transcendental meditation in hollywood
Jason Hoffman/Thrillist
Jason Hoffman/Thrillist

Inside the Blissed-Out, Tight-Lipped, Spiritual Movement That Has Hollywood Obsessed

Jerry Seinfeld loves cars. He also loves comedians and coffee, which most people know by now. But none of these is Seinfeld's favorite thing in the world. No, the legendary comic's favorite thing in the entire universe is energy, and the best way to acquire more of it (he claims) is through Transcendental Meditation.

Seinfeld raved about TM on the SiriusXM radio show "Success Without Stress," calling energy "the thing that I love more than money, more than love, more than just about anything... I think this is the reason, by the way, that I am so enthusiastic about TM."

He's far from alone. "It's a game changer," Katy Perry beamed about TM in the April 2017 cover story of Vogue, explaining that it makes her feel illuminated by "a halo of lights."  

"I come from a line of neurotic Jewish women who need Transcendental Meditation more than anyone," Lena Dunham told a crowd at the David Lynch Foundation, a nonprofit that provides scholarships and pro-bono TM instruction to underserved populations.

Other celebrity advocates include Hugh Jackman, Ellen DeGeneres, Cameron Diaz, Aziz Ansari, Gisele Bündchen, Lykke Li, Jennifer Aniston, Kate Hudson, Gwyneth Paltrow, Oprah, Sheryl Crow, Paul McCartney, Clint Eastwood, Mick Jagger, Heather Graham, and Moby -- to name just a few. In fact, the list of famous TM devotees could go on almost forever; it even includes Fox News and News Corp. CEO Rupert Murdoch, a firm non-hippie who probably doesn't even know about patchouli oil.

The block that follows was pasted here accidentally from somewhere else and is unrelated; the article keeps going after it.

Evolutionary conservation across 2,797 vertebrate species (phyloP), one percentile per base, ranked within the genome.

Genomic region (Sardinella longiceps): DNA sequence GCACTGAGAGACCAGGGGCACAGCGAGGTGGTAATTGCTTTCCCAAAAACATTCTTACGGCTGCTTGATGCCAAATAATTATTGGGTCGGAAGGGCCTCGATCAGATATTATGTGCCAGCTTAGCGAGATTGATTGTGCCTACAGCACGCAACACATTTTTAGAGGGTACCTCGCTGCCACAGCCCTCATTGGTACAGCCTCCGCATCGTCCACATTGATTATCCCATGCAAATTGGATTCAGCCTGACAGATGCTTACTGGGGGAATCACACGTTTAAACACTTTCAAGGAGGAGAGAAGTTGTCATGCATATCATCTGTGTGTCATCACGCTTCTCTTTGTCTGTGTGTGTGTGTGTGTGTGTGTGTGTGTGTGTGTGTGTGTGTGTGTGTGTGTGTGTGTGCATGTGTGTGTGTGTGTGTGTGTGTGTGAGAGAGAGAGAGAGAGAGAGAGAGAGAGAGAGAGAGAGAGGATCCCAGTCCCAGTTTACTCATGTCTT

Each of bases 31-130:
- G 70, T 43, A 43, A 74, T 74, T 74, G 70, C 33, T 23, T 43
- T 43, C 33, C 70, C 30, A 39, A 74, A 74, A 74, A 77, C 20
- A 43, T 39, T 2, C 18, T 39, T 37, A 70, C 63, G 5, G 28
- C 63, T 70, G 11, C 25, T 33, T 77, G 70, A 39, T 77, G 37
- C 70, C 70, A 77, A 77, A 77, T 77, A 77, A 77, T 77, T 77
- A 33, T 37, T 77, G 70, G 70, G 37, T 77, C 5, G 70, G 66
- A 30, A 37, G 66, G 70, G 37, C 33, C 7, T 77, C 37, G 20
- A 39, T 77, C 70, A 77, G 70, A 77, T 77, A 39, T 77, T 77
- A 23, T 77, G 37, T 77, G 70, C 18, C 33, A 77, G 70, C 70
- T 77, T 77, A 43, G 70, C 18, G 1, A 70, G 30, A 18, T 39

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Transcendental Meditation/YouTube

Among all the stars who practice TM, director David Lynch (Blue Velvet, Twin Peaks) is the most prominent and active evangelist. He and friend Bob Roth (a TM instructor and practitioner) founded the David Lynch Foundation in 2005, for which Roth serves as Executive Director. In the 12 years since, TM has become almost as ubiquitous in Hollywood as drinking green juice after sweating it out in a boutique cycling class.

But whenever a cadre of celebrities latches onto a spiritual movement and begins tossing around words like "energy" and "transcend," people want to know what the hell they're missing, whether or not this is some kind of cult, or if it's merely another example of the rich and famous existing on a higher plane.